Orthopaedic Resident Arthroscopic Knot-Tying Skills Are Improved Using a Training Program and Knot-Tying Workstation

Peters T. Otlans, Taylor Buuck, Adam Rosencrans, Jacqueline M. Brady

Research output: Contribution to journalArticlepeer-review


Purpose: To quantify an orthopaedic trainee's ability to tie arthroscopic knots before and after a short cadaveric-based arthroscopy training period using a commercially available knot-tying workstation. Methods: During a weeklong cadaveric arthroscopic training camp, 15 third- and fourth-year orthopaedic residents were evaluated using a commercially available benchtop knot-tying workstation. At the beginning of the week (baseline), each participant was asked to tie 3 knots of his or her choice backed up by 3 half-hitches using nonabsorbable suture. Successful knots fit the sizer and elongated less than 3 mm after application of a 15-lb load. Afterward, residents watched a video demonstrating a sample knot and were encouraged to practice over the ensuing days. At the end of the week (post-training), residents were asked to tie 3 knots. The time to completion and success of each knot were recorded. To compare baseline and post-training knot success, t tests and χ2 analysis were performed. Results: During baseline testing, residents successfully tied 26.7% of their knots (12 of 45 knots) in 352 ± 116 seconds (mean ± standard deviation). During post-training testing, residents successfully tied 66.7% of knots (30 of 45 knots, P =.00014) in 294 ± 63 seconds (P =.023), showing significant improvement in the time and ability to tie arthroscopic knots. Conclusions: With a short cadaveric-based training period, orthopaedic trainees showed a significant improvement in their ability to tie arthroscopic knots on a commercially available benchtop knot-tying workstation. Given the initial low percentage of successfully tied knots and the limited opportunities for trainees to improve, trainees should be encouraged to practice and improve their skills. Clinical Relevance: With training, residents can improve arthroscopic knot-tying abilities, which may allow them to successfully perform this critical task in the operating room.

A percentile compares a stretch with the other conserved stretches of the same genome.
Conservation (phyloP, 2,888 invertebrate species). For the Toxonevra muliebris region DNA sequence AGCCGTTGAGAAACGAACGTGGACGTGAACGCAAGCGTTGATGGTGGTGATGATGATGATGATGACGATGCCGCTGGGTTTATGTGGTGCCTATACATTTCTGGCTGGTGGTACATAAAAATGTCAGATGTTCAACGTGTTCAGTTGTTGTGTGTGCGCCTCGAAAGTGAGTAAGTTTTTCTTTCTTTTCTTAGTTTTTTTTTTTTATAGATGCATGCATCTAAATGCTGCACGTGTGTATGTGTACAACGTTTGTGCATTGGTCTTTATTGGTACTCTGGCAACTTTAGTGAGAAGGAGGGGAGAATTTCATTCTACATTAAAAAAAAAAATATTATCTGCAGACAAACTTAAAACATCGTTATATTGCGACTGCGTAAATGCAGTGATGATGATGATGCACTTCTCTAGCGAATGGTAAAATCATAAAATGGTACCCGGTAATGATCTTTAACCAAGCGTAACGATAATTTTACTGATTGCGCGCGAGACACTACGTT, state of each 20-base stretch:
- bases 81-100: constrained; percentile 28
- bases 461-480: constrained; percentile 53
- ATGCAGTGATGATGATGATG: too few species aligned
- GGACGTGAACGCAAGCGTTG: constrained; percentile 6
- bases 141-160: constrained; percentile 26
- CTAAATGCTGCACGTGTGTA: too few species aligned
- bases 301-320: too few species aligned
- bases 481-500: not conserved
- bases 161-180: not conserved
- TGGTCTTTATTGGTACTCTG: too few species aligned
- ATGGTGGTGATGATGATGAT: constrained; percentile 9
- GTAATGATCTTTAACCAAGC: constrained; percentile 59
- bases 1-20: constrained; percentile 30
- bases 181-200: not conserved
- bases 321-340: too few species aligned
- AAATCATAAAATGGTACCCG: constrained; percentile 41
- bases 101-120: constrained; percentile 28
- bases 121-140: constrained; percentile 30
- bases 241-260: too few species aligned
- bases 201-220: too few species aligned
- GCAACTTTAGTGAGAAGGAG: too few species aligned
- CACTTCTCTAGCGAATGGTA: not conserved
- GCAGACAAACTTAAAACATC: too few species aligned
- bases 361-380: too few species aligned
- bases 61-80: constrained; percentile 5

Original languageEnglish (US)
Pages (from-to)e867-e871
JournalArthroscopy, Sports Medicine, and Rehabilitation
Issue number3
StatePublished - Jun 2021

ASJC Scopus subject areas

  • Public Health, Environmental and Occupational Health
  • Rehabilitation
  • Physical Therapy, Sports Therapy and Rehabilitation
  • Orthopedics and Sports Medicine


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